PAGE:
The Summit Church in Ark. Embraces “Multiethnic, Multieconomic Mix”
After members of The Summit Church in Little Rock, Ark., prayed during a 40-day fast that God would manifest himself in a whole new way, the church witnessed something exciting. Every night for five solid weeks, folks flooded the church with the desire to be baptized.
Senior Teaching Pastor Bill Elliff did the math. “If 600 churches in central Arkansas saw the same measure of activity we did in those weeks, over 30,000 people would engage in Christ,” says Elliff, who notes that such a revival is just the kind of thing our lost nation needs right now.
Elliff says that the experience beautifully demonstrated what can happen in the presence of the Lord. “Prayer became foundational instead of peripheral,” says Elliff. “The men and women of this church are pretty meticulous about asking in every environment, ‘Is God there? Did he show up?’”
Elliff makes clear that the church is not interested in creating programs for programs’ sake. Everything the congregation does is in order to have an encounter with Christ, and that’s precisely what draws people to The Summit Church.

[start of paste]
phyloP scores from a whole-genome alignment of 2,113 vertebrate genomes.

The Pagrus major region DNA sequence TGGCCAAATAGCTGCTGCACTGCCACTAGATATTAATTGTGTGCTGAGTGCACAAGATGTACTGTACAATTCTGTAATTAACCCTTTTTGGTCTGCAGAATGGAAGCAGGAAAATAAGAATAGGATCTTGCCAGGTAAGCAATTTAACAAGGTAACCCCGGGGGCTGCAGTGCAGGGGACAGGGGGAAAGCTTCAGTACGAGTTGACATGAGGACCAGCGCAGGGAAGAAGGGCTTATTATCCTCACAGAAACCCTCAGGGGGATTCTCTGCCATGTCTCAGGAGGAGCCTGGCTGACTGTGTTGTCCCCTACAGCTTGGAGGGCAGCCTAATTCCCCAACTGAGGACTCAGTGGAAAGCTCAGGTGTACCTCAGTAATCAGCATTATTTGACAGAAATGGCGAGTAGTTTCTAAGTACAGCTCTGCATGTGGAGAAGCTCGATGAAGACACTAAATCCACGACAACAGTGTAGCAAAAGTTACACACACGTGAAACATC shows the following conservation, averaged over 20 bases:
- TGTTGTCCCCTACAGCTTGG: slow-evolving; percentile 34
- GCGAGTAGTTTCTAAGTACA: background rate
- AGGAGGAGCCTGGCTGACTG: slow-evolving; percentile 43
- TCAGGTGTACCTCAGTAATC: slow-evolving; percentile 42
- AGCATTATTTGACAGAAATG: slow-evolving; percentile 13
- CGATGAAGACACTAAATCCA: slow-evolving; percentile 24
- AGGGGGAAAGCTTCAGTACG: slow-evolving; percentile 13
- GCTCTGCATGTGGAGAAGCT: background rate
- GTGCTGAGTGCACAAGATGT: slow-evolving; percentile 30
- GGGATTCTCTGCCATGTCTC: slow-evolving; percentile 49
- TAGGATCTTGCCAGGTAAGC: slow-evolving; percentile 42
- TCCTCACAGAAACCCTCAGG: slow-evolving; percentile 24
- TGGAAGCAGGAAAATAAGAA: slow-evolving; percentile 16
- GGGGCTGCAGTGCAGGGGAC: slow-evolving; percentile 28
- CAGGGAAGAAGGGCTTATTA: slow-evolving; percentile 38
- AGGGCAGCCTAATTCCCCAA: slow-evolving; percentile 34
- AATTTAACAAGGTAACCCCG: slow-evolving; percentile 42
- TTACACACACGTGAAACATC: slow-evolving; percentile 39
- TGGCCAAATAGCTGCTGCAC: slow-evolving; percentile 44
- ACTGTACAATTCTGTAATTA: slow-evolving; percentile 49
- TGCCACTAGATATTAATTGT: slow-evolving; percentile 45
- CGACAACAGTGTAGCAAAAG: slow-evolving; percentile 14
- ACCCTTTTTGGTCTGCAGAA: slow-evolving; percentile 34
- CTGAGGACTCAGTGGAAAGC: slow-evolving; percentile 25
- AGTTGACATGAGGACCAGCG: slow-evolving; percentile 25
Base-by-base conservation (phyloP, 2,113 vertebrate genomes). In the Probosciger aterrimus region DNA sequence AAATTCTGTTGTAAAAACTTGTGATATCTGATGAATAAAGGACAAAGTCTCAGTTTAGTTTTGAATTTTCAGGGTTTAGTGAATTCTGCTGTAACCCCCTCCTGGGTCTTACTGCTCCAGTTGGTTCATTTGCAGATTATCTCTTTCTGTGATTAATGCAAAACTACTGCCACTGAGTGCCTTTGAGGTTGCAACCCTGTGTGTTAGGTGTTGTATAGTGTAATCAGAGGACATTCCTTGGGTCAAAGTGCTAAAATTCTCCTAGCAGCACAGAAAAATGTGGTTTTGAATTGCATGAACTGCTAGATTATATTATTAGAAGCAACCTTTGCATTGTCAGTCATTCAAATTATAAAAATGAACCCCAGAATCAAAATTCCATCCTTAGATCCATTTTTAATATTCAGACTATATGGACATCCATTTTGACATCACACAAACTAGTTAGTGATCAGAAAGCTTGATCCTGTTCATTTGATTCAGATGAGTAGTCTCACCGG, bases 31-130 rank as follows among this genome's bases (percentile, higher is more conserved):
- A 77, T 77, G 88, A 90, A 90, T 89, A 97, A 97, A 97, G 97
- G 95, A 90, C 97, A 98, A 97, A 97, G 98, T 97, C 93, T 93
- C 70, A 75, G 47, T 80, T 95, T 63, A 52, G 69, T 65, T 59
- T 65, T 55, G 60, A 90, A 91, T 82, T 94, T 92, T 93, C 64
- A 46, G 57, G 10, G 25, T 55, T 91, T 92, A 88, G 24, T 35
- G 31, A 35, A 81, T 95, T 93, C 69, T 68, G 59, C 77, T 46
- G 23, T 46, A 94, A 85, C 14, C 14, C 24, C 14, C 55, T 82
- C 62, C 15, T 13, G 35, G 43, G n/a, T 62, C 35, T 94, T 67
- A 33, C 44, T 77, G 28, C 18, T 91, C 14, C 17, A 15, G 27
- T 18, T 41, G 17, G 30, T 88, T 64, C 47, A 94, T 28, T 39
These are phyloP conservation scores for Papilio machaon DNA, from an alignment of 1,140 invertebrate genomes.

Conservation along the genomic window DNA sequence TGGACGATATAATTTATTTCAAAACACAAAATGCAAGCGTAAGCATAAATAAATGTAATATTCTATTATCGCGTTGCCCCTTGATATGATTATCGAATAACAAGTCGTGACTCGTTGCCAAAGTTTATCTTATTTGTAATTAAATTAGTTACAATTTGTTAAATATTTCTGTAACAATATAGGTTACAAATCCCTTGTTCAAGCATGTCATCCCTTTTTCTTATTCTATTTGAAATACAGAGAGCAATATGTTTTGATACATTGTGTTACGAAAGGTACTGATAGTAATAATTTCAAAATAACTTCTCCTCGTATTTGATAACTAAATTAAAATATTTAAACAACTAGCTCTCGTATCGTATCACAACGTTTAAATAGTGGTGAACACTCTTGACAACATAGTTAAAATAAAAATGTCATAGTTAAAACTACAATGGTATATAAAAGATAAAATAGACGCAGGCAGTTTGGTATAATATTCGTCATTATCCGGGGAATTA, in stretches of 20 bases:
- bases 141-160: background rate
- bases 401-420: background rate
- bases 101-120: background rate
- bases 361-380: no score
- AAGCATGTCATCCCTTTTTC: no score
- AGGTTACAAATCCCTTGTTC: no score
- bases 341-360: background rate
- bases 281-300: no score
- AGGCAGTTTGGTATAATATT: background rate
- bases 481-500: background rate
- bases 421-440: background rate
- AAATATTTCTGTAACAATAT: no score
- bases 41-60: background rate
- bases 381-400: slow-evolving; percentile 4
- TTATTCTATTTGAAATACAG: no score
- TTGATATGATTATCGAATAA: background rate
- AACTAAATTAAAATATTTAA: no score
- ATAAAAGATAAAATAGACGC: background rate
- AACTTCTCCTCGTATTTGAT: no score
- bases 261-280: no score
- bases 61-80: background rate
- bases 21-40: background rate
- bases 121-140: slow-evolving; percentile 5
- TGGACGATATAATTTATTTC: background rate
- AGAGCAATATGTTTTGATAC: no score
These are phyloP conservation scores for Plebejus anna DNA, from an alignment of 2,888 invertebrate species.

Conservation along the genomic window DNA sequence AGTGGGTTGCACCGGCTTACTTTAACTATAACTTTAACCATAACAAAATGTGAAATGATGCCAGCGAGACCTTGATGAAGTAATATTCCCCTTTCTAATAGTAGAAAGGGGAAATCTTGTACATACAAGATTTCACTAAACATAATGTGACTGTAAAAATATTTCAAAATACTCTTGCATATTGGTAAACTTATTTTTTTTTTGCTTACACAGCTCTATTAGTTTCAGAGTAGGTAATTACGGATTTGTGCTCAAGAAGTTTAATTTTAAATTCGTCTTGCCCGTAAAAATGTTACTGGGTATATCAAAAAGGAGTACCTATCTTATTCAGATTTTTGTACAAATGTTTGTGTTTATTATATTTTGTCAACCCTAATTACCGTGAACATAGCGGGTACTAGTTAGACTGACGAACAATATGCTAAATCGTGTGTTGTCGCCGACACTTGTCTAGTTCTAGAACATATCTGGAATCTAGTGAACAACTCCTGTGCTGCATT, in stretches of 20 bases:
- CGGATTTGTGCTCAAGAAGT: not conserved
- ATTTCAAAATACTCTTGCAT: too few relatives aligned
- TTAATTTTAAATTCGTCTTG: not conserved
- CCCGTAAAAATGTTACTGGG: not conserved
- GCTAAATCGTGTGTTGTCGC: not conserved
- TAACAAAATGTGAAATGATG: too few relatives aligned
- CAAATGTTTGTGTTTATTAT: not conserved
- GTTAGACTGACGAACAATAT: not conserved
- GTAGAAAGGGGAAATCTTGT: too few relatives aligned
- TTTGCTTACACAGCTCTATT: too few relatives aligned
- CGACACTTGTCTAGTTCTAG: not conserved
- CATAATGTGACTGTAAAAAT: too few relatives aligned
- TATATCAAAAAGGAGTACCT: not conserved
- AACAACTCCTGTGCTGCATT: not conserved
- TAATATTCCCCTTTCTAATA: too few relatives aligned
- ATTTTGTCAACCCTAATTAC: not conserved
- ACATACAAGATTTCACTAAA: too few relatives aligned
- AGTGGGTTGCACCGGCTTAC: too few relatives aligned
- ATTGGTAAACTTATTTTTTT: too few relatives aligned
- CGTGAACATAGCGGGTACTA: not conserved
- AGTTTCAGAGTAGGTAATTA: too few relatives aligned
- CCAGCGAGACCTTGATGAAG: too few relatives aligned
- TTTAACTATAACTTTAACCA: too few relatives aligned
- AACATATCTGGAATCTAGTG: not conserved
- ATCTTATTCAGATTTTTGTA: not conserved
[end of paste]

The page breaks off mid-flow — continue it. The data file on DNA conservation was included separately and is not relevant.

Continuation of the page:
A lot of the growth has come from church planting and multisite development. They tried one site that didn’t go, but they learned from that failure just how critical it is to have the right leaders in place. They recently successfully planted a church and will plant another in 18 months.
In recent years, members have embraced the “E3 model,” which helps people 1) experience Christ, 2) equip them for life in ministry and 3) engage with the world.
Located on the outer loop of Little Rock, the city encompasses varying demographics. On one side of the church is the fastest-growing suburban community in the state; the other side is home to multiple impoverished communities.
“I embrace our multiethnic, multieconomic mix,” says Elliff. “Because God put us there.”
When the church first opened 16 years ago, it was located in the wealthy part of West Little Rock, but when they outgrew the facility, the only building they could find was an event center located in a rough part of the community. “God placed us there because we needed to have our feet in both worlds,” says Elliff. “It keeps us humbled and focused on the least of these.”
Because the congregation consists of both homeless people and professionals, prejudice doesn’t breed. As a result, The Summit feels like a “grace place” that offers a balance of truth and grace that folks soak up like a sponge.
THE SUMMIT CHURCH
North Little Rock, Ark.
Senior Pastor: Bill Elliff
Affiliation: Southern Baptist
A 2015 OUTREACH 100 CHURCH
Growth in 2014: +279 (26%)